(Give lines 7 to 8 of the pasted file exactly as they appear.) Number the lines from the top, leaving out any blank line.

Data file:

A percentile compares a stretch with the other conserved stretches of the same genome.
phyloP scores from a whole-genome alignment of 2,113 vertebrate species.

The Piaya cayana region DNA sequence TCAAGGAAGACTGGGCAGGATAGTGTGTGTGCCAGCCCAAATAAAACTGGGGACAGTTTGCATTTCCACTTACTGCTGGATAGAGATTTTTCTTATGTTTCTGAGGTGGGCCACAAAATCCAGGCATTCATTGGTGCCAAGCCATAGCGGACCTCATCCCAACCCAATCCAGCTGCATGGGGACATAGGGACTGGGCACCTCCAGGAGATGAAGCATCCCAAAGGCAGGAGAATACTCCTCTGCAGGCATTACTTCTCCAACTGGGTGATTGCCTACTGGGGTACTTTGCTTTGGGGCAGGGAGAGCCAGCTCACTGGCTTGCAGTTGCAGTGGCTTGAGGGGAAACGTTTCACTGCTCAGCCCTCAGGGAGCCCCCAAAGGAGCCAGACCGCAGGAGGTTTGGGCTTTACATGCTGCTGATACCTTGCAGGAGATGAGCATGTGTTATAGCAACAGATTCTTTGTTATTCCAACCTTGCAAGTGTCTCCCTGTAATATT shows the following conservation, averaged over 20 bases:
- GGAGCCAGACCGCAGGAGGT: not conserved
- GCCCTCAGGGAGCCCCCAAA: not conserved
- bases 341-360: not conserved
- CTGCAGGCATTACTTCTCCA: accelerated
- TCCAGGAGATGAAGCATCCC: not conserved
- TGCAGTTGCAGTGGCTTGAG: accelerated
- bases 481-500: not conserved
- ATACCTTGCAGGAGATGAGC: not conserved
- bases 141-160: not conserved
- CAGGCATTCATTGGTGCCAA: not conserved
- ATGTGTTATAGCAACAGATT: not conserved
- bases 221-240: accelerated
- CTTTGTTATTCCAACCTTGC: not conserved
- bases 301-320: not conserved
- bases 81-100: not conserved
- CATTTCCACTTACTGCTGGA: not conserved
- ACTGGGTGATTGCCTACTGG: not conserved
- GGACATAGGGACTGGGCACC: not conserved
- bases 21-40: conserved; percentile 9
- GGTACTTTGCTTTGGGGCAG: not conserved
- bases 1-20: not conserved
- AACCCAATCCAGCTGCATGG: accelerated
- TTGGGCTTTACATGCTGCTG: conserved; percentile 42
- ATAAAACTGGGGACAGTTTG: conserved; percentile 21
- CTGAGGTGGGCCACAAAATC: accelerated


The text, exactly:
- CTGCAGGCATTACTTCTCCA: accelerated
- TCCAGGAGATGAAGCATCCC: not conserved